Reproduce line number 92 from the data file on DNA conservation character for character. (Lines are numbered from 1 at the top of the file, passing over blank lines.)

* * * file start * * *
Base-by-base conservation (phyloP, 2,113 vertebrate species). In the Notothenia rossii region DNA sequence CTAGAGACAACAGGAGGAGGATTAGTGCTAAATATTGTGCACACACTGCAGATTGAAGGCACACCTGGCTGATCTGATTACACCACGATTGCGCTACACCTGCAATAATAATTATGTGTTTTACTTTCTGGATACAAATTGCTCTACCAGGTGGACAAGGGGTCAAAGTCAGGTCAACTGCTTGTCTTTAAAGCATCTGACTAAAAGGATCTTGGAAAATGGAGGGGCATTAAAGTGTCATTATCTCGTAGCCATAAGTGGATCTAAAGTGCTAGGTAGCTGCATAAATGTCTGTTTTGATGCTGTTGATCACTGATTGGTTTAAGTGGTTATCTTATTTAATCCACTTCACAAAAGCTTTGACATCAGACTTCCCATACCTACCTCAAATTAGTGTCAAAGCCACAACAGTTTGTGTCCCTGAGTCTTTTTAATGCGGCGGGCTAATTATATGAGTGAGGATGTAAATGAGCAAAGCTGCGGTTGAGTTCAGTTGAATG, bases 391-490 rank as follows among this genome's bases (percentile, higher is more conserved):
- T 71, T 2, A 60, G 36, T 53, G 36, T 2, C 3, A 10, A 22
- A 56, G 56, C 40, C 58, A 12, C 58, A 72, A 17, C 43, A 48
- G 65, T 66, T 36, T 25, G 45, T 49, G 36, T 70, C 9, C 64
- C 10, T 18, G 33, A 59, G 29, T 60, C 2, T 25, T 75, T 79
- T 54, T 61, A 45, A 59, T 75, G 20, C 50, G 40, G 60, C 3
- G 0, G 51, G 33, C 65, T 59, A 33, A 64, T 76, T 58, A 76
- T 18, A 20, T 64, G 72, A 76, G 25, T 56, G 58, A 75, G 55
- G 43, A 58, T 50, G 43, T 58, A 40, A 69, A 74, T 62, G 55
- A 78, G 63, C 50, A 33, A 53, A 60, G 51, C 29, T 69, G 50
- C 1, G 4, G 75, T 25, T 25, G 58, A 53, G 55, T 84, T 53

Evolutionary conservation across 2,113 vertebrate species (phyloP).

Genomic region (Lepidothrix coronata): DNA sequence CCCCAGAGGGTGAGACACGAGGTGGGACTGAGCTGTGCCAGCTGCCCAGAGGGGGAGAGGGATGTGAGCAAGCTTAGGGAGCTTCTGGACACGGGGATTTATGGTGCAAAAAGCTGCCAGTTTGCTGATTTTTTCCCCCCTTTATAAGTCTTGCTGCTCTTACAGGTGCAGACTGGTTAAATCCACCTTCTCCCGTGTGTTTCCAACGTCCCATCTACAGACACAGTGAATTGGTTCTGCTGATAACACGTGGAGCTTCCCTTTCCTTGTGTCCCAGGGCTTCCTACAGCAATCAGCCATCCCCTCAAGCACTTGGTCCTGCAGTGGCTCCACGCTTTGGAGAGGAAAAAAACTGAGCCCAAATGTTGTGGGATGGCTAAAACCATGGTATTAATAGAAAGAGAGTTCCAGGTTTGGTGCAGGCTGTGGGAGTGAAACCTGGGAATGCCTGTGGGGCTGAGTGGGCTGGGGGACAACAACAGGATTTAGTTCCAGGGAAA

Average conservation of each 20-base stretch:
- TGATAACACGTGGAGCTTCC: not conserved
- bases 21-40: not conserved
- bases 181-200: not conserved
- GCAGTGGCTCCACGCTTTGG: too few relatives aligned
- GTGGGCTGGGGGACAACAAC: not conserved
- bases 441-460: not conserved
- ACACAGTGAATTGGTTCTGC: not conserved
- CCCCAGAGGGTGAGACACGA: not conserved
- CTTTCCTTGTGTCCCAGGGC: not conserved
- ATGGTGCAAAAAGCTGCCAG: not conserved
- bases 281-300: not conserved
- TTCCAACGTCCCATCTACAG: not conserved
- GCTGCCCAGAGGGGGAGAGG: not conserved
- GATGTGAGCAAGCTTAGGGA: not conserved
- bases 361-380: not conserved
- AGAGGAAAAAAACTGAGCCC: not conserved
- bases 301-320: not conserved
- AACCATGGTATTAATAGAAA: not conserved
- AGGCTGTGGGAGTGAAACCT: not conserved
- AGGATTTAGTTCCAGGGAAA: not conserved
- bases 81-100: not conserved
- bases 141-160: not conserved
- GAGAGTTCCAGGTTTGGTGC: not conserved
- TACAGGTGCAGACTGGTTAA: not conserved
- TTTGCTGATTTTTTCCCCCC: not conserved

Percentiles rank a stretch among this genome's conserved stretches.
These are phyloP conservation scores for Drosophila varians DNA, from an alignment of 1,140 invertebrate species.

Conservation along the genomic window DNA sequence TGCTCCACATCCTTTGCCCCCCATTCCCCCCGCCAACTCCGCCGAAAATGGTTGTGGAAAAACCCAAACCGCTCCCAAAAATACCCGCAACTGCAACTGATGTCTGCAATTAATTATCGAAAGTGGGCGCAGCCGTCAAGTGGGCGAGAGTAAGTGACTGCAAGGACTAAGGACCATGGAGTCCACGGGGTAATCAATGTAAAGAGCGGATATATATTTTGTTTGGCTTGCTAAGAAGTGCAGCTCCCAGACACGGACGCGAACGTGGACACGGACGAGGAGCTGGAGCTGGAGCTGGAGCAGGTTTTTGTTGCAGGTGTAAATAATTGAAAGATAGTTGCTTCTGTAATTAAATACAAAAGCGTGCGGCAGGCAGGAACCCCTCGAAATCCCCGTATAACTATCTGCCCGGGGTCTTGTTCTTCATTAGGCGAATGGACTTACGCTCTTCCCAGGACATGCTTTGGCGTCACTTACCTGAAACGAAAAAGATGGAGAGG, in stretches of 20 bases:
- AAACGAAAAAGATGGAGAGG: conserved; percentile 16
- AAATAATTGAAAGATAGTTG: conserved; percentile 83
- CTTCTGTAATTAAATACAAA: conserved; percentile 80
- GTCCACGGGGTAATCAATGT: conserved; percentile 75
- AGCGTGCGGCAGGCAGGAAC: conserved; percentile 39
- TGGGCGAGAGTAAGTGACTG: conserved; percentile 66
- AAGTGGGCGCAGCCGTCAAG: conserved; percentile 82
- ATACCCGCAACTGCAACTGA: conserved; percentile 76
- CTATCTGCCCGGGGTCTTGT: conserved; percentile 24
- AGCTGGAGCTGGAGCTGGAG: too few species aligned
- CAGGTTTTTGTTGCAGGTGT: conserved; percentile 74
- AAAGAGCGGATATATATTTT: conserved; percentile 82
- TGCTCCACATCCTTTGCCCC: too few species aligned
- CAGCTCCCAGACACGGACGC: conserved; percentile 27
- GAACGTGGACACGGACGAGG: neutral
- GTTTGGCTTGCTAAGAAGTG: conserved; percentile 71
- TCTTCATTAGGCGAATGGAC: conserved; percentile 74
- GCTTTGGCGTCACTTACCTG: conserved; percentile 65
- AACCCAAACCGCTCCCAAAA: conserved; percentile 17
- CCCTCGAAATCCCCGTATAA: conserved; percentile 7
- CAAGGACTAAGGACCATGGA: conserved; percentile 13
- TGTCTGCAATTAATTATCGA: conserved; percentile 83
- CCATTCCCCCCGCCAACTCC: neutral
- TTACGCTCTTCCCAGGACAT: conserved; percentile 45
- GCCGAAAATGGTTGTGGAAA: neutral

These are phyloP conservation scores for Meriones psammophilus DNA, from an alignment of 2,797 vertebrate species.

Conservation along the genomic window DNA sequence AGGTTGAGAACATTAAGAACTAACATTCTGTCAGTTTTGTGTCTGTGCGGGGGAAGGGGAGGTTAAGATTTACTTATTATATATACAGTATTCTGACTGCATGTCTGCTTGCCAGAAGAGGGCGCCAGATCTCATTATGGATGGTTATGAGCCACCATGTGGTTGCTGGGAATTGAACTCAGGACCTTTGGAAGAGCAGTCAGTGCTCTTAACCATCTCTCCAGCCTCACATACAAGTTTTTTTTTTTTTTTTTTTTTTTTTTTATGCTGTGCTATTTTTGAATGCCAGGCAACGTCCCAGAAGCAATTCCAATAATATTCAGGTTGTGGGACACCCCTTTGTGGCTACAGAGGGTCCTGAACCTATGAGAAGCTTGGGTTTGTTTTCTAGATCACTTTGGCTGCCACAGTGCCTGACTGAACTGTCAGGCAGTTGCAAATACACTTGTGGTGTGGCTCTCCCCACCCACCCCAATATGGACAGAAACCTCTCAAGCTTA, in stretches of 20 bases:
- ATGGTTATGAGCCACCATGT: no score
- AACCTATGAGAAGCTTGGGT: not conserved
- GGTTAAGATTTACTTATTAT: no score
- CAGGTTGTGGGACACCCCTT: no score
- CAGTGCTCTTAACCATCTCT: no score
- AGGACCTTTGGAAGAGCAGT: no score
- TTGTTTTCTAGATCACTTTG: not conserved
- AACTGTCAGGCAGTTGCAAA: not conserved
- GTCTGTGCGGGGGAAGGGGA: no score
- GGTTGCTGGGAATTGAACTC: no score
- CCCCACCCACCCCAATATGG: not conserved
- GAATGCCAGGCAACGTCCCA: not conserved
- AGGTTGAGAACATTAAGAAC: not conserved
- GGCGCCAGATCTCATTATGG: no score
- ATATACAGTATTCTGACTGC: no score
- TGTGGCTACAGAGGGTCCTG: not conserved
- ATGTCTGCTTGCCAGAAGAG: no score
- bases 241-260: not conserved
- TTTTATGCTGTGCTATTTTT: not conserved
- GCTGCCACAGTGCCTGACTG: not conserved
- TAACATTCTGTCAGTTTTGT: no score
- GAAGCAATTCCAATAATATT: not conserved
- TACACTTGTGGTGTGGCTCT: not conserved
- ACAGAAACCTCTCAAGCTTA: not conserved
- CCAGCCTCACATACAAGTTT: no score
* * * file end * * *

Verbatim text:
- TACACTTGTGGTGTGGCTCT: not conserved